George Haydock's Catholic Bible Commentary

Libanus. Which were the most famous. (Haydock) --- Storms often tear up trees by the roots. (Calmet) --- The effects of the gospel and of penance, may be described, or the terrors of the last day, when Jesus Christ will destroy the proud. (Berthier)


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Bibliography
Haydock, George Leo. "Commentary on Psalms 28:5". "George Haydock's Catholic Bible Commentary". http://odl.studylight.org/commentaries/hcc/psalms-28.html. 1859.

E.W. Bullinger's Companion Bible Notes

works = deeds.

operation = actual execution. Some codices plural, as in note above.


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Bibliography
Bullinger, Ethelbert William. "Commentary on Psalms 28:5". "E.W. Bullinger's Companion bible Notes". http://odl.studylight.org/commentaries/bul/psalms-28.html. 1909-1922.

Commentary Critical and Explanatory on the Whole Bible - Unabridged

Because they regard not the works of the LORD, nor the operation of his hands, he shall destroy them, and not build them up.

Because they regard not ... the operation of his hands - His righteous judgments on the ungodly: answering to "give them after the work (or operation: the same Hebrew as is translated "operation" here [ ma`


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Bibliography
Jamieson, Robert, D.D.; Fausset, A. R.; Brown, David. "Commentary on Psalms 28:5". "Commentary Critical and Explanatory on the Whole Bible - Unabridged". http://odl.studylight.org/commentaries/jfu/psalms-28.html. 1871-8.

Ellicott's Commentary for English Readers

(5) The works of the Lord, nor the operation of his hands—i.e., His strict and even-handed justice, which the wicked forget or, deceived by appearances (Isaiah 5:19), ignore. For the contrast between “build up” and “pull down,” compare Jeremiah 42:10. This verse is in that prophet’s style (Jeremiah 1:10; Jeremiah 18:9).


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Ellicott, Charles John. "Commentary on Psalms 28:5". "Ellicott's Commentary for English Readers". http://odl.studylight.org/commentaries/ebc/psalms-28.html. 1905.

Treasury of Scripture Knowledge

Because they regard not the works of the LORD, nor the operation of his hands, he shall destroy them, and not build them up.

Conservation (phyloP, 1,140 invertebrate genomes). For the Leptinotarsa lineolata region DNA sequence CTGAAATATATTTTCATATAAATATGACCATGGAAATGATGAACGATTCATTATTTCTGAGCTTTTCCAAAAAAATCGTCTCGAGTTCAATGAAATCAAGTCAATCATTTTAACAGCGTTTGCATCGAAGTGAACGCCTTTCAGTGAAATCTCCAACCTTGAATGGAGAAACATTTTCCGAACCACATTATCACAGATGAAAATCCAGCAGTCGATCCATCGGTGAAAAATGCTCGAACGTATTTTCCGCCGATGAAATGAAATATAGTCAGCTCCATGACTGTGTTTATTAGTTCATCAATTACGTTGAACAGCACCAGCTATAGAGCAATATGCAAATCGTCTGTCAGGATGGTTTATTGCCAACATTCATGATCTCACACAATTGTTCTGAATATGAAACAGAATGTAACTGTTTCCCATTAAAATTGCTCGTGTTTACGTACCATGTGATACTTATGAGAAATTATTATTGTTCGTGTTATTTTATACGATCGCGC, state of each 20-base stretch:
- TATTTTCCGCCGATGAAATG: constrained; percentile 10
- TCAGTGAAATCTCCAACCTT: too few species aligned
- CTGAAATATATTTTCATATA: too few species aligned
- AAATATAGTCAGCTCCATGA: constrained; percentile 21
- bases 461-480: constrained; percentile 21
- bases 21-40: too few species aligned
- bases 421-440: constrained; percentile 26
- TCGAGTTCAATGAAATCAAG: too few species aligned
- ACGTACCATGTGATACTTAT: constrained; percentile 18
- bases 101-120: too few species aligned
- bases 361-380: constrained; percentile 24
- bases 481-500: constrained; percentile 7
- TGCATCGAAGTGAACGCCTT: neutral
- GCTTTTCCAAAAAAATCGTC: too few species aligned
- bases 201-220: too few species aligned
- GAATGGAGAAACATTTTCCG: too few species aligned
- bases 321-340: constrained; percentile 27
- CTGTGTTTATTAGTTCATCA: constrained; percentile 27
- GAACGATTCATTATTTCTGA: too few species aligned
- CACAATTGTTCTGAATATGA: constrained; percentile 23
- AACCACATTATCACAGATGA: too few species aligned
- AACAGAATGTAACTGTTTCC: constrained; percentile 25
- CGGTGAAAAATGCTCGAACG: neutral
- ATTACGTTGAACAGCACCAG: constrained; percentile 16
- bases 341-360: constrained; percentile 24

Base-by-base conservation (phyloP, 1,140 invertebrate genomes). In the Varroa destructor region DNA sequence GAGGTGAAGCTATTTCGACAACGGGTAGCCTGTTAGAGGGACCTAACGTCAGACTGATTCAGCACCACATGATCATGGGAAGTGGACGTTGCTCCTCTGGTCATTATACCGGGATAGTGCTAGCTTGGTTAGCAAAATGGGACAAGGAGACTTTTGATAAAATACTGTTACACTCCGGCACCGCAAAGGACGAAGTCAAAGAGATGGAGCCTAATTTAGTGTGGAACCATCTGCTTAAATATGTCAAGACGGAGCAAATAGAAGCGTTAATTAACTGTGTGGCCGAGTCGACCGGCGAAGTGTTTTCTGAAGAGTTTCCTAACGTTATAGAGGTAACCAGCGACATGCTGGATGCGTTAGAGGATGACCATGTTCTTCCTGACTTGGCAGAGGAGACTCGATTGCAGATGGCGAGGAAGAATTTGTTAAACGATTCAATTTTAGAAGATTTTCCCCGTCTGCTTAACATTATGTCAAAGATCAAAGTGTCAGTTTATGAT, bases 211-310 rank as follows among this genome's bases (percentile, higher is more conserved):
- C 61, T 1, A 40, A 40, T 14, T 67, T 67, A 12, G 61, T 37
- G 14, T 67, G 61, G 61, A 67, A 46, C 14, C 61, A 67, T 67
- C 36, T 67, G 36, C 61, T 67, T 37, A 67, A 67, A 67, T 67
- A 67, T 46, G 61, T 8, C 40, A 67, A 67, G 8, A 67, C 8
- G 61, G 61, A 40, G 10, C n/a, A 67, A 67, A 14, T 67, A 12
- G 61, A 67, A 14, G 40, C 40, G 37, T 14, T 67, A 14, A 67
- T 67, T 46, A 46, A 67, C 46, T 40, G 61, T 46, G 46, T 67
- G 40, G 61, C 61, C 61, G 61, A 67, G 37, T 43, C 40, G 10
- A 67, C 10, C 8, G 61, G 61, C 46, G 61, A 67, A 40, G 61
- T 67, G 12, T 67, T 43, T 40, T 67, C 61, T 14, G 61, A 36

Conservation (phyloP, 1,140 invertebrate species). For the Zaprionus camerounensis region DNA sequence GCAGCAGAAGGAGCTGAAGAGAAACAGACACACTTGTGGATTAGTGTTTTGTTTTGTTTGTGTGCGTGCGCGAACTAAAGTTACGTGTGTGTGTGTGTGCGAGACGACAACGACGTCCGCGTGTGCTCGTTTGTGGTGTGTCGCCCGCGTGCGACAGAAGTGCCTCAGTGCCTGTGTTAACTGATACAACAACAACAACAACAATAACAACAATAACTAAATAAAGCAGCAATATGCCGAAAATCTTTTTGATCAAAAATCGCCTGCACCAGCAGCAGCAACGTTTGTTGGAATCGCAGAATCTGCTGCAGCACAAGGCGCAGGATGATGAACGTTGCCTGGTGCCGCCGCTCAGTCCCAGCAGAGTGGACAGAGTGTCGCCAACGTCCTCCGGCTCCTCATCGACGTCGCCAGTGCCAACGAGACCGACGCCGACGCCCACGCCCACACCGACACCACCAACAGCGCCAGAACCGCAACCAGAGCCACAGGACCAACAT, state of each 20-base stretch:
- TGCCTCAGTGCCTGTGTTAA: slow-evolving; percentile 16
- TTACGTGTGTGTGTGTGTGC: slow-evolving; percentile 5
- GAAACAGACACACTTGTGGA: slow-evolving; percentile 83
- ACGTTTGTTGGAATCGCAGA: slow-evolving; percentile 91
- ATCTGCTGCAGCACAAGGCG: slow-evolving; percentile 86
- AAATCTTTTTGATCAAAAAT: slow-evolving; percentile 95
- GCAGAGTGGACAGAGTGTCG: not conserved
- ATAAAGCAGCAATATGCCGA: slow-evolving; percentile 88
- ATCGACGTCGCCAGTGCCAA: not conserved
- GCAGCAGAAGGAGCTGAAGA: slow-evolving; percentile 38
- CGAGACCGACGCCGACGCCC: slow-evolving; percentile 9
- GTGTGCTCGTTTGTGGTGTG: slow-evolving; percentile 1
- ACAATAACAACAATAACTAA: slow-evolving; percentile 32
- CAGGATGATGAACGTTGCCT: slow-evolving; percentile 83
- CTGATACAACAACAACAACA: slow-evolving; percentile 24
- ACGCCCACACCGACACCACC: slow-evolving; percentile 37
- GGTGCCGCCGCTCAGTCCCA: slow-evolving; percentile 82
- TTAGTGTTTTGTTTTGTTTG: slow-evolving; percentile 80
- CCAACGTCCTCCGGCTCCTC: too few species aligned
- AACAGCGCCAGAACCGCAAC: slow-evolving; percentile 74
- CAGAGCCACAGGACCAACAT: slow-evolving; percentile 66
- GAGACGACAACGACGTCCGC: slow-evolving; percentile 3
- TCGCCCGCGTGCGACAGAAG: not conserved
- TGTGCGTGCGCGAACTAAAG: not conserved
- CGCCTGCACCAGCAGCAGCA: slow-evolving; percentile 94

Because
10:5; 92:4-6; 104:24; 111:2-4; Job 34:26,27; Isaiah 5:12; 22:11; Isaiah 26:9-11; Hosea 14:9; John 12:37; Romans 1:20,28
operation
8:3; 19:1,2; Numbers 23:23; Isaiah 40:26; 45:8,12,18; Jeremiah 10:12,13; Ephesians 1:19-21
not build
2 Samuel 7:13,27; 1 Kings 11:38; Jeremiah 31:4; 32:20,21

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Bibliography
Torrey, R. A. "Commentary on Psalms 28:5". "The Treasury of Scripture Knowledge". http://odl.studylight.org/commentaries/tsk/psalms-28.html.

Ver. 5. Because they regard not the operation of the Lord, nor the work of His hand, therefore shall He destroy them and not build them. The Psalmist recalls to his recollection the objective ground of his petitions, on which his confidence of being heard depends: "It is not without thought that I have directed this prayer to God; for, inasmuch as they regard not, etc., the Lord will destroy them and not build them up. I pray thus for that only, which the Lord will do and must do." The operation of the Lord, and the work of His hands, is the exercise of His righteous judgments against the ungodly. Compare Psalms 92:5; Isaiah 5:12. Not to regard these, is the sure way to become ourselves involved in these judgments. For he who does not fear the judgment of God, gives himself over to iniquity. That the not regarding the operation of the Lord comes here into notice, in so far as it produces wickedness, is obvious from the manifest reference to the preceding verse: "The operation of the Lord, and the work of His hands," corresponds to "their conduct, and the work of their hands." The idea conveyed consequently is, "because they do not regard the judgment of the Lord, and therefore give themselves over, without fear, to wickedness." Several interpreters give, "may He destroy them." But with the optative form, we can see no reason why the address to God should have been given up. We cannot substitute for "not to build," "not to build up again." Nothing is more common than to find what had been expressed positively, repeated, for the sake of strengthening the impression, in a negative form.

Prayer, according to the will of God, is followed now in natural order by confidence. The Psalmist obtains from the holy place the answer for which he had prayed, and makes this known in joyful expressions.


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Bibliography
Hengstenberg, Ernst. "Commentary on Psalms 28:5". Ernst Hengstenberg on John, Revelation, Ecclesiastes, Ezekiel & Psalms. http://odl.studylight.org/commentaries/heg/psalms-28.html.